How to Use Aperture Priority Mode on Your Canon EOS 6D

If you like to photograph landscapes, Aperture Priority mode is right up your alley. When you take pictures with the Canon’s Aperture Priority mode, you choose the desired f-stop and the camera supplies the proper shutter speed to achieve a properly exposed image. A large aperture lets a lot of light into the camera, and a small aperture lets a small amount of light into the camera.

The benefit of shooting in Aperture Priority mode is that you have complete control over the depth of field. You also have access to all the other options, such as setting the ISO speed, choosing a picture style, changing the AF mode or Drive mode, and so on. To take pictures with Aperture Priority mode:

  1. Press the Mode Dial lock and rotate the Mode dial to Av (Aperture value).

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  2. Press the ISO button and then rotate the Main dial to change the ISO speed to the desired setting.

    When choosing an ISO speed, choose the slowest speed for the available lighting conditions. For more information on changing ISO speed.

  3. Rotate the Main dial to select the desired f-stop.

    As you change the aperture, the camera calculates the proper shutter speed to achieve a properly exposed image. The change appears in the LCD panel and the viewfinder. As you rotate the dial, monitor the shutter speed in the viewfinder. If you notice that the shutter speed is too slow for a blur-free picture, you have to put the camera on a tripod or increase the ISO speed setting.

    If you see the minimum shutter speed (30 seconds) blinking, the image will be underexposed with the selected f-stop. If you see the maximum shutter speed (1/4000 second) blinking, the image will be overexposed with the selected f-stop.

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  4. Press the Shutter button halfway to achieve focus.

    A green dot appears in the viewfinder when the camera achieves focus.

  5. Press the Shutter button fully to take the picture.

    The image appears on your LCD monitor almost immediately.

How to control depth of field

Depth of field determines how much of your image looks sharp and is in apparent focus in front of and behind your subject. When you’re taking pictures of landscapes on a bright sunny day, you want a depth of field that produces an image in which you can see the details for miles and miles.

Other times, you want to have a very shallow depth of field in which your subject is in sharp focus but the foreground and background are a pleasant out-of-focus blur. A shallow depth of field is ideal when you’re shooting a portrait.

You control the depth of field in an image by selecting the f-stop in Aperture Priority (Av) mode and letting the camera do the math to determine what shutter speed will yield a properly exposed image. You get a limited depth of field when using a small f-stop value (large aperture), which lets a lot of light into the camera. A fast lens:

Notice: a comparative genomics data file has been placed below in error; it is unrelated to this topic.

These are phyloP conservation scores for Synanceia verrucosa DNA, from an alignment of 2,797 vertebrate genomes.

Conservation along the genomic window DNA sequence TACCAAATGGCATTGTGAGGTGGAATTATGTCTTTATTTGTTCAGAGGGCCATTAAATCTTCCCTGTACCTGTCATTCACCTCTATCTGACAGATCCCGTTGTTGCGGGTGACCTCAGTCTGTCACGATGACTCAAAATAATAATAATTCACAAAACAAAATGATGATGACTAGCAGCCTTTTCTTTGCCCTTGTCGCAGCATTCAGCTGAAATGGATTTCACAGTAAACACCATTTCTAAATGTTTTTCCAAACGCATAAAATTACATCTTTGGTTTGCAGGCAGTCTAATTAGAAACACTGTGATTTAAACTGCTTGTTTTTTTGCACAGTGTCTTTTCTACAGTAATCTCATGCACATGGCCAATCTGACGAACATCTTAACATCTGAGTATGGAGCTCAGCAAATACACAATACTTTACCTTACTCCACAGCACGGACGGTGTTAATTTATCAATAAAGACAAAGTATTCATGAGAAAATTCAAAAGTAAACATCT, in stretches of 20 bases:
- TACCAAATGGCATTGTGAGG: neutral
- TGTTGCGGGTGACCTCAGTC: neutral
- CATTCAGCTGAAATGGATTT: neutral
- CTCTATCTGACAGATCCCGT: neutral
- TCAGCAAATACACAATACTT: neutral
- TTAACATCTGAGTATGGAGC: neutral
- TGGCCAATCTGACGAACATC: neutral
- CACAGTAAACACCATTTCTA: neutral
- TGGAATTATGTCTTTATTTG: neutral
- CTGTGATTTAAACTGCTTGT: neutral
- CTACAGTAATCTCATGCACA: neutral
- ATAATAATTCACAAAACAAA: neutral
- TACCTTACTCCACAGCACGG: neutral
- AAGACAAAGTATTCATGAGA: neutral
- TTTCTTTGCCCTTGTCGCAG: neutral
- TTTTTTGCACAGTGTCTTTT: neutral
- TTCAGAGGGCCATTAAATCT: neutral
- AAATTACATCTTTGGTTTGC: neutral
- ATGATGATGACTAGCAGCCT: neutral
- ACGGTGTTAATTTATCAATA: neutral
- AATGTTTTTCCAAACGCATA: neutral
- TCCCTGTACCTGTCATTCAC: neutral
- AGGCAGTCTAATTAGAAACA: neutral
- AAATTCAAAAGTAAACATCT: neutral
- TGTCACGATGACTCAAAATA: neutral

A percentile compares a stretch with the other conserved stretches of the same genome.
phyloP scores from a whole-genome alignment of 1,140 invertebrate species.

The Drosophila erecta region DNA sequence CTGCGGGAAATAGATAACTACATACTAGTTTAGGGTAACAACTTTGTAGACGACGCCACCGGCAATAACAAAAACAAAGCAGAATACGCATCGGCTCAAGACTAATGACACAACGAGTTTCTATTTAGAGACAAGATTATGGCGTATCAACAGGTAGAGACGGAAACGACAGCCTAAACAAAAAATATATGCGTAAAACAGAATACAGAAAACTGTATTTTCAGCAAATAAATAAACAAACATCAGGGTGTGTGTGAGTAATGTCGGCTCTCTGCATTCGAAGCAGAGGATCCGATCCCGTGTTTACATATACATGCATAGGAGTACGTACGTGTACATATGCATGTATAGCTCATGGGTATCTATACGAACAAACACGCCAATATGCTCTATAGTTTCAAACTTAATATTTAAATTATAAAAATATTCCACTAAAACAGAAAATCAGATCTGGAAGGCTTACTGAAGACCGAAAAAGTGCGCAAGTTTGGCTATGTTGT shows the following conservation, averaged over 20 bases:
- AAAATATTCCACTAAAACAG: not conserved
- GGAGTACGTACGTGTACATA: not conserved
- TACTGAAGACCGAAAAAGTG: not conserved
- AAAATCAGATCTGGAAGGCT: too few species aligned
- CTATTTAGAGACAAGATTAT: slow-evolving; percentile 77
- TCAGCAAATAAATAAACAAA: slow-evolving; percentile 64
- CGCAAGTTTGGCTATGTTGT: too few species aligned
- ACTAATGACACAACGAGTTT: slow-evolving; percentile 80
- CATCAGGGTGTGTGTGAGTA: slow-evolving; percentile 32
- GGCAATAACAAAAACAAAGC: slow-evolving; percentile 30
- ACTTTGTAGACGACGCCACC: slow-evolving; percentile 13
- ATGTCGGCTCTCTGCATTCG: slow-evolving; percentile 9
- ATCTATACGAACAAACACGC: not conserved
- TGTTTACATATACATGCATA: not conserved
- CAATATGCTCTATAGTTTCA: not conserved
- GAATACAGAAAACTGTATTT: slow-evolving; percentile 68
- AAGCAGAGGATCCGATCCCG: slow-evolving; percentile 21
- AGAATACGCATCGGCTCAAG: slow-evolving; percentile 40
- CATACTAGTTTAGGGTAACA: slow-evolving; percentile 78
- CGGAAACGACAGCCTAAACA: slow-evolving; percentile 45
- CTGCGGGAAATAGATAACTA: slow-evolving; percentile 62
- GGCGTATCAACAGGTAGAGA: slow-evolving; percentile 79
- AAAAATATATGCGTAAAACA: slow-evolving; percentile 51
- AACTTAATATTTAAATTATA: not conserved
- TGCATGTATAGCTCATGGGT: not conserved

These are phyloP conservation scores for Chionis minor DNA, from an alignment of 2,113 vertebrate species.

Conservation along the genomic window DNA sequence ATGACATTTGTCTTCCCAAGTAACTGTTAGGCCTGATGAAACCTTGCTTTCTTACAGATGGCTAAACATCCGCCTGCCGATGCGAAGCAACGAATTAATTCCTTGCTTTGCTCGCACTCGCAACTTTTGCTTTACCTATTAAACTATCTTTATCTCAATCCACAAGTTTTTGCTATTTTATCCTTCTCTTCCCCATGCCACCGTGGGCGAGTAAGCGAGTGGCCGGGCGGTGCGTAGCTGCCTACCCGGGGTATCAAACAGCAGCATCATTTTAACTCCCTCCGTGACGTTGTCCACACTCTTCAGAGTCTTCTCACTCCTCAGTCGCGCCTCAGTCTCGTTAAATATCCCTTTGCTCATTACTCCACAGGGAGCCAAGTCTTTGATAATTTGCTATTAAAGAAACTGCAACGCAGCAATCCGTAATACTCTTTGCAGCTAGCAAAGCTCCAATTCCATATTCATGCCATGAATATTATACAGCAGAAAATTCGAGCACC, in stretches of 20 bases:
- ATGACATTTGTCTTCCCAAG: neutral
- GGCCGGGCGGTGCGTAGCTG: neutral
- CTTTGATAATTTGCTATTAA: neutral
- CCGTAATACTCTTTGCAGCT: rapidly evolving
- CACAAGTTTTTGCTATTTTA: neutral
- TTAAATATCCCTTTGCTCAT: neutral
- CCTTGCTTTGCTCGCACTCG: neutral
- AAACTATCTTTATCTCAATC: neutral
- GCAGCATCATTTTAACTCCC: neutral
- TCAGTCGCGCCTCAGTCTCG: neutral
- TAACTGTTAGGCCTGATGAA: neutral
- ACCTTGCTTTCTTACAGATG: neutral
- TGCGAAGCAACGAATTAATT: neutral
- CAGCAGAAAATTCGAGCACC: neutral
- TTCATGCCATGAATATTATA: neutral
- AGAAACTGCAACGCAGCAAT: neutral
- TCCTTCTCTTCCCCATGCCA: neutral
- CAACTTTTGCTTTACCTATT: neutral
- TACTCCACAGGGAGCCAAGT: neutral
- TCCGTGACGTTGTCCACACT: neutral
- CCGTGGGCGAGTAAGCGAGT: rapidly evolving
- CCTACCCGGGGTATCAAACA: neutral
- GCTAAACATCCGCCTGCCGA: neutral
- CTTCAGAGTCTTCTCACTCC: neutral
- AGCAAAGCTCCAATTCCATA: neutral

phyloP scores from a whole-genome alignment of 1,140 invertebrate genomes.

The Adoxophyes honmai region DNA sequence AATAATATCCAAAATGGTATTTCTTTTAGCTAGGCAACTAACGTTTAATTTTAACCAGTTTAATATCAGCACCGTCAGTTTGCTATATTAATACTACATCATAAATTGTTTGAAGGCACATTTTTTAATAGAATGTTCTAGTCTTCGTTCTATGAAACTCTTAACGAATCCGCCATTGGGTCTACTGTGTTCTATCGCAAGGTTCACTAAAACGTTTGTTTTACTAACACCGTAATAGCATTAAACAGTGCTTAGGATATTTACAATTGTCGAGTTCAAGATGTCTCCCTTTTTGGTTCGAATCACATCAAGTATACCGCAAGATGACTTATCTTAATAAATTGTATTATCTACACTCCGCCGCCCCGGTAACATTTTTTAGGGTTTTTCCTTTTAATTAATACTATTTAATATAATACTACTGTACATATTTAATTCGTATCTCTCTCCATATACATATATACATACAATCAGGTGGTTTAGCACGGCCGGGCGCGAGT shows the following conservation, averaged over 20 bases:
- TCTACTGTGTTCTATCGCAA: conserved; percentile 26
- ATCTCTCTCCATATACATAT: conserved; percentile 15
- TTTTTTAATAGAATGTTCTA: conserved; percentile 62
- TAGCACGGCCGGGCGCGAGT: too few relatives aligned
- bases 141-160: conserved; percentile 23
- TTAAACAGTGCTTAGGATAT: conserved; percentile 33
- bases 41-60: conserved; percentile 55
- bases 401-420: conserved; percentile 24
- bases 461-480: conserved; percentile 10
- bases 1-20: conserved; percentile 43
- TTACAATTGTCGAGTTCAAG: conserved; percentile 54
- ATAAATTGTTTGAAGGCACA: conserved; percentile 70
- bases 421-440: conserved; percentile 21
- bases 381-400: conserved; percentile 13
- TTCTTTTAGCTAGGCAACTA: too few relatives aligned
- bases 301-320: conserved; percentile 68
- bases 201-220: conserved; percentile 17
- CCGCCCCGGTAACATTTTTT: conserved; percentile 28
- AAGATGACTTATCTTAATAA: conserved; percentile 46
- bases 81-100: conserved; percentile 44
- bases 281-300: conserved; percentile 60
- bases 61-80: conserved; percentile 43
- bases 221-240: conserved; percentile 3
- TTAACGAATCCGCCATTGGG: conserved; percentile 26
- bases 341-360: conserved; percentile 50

• Has an f-stop value of 2.8 or smaller

  • Gives you the capability to shoot in low-light conditions

  • Gives you a wonderfully shallow depth of field

When shooting at a lens’s smallest f-stop value, you’re letting the most light into the camera. The lens you use also determines how large the depth of field will be for a given f-stop. At the same f-stop, a wide-angle lens has a greater depth of field than a telephoto lens. When you’re photographing a landscape, a wide-angle lens and a small aperture is ideal.

When you’re shooting a portrait of someone, you want a shallow depth of field. Therefore a telephoto lens with a focal length that is the 35mm equivalent of 85mm with a large aperture (small f-stop value) is the ideal solution.

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How to use depth-of-field preview

When you compose a scene through your viewfinder, the camera aperture is wide open, which means you have no idea how much depth of field you’ll have in the resulting image. You can preview the depth of field for a selected f-stop by pressing a button on your camera. To preview depth of field:

  1. Compose the picture and choose the desired f-stop in Aperture Priority (Av) mode.

  2. Press the Shutter button halfway to achieve focus.

    A green dot shines solid on the right side of the viewfinder when the camera focuses on your subject.

  3. Press the Depth-of-Field Preview button.

    The button is conveniently located on the right front side of the camera when your camera is pointed toward your subject. You can easily locate the button by feel. When you press the button, the image in the viewfinder may become dim, especially when you’re using a small aperture. The camera chooses the proper shutter speed to compensate for the f-stop you select.

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    When you use depth-of-field preview, pay attention to how much of the image is in apparent focus in front of and behind your subject.

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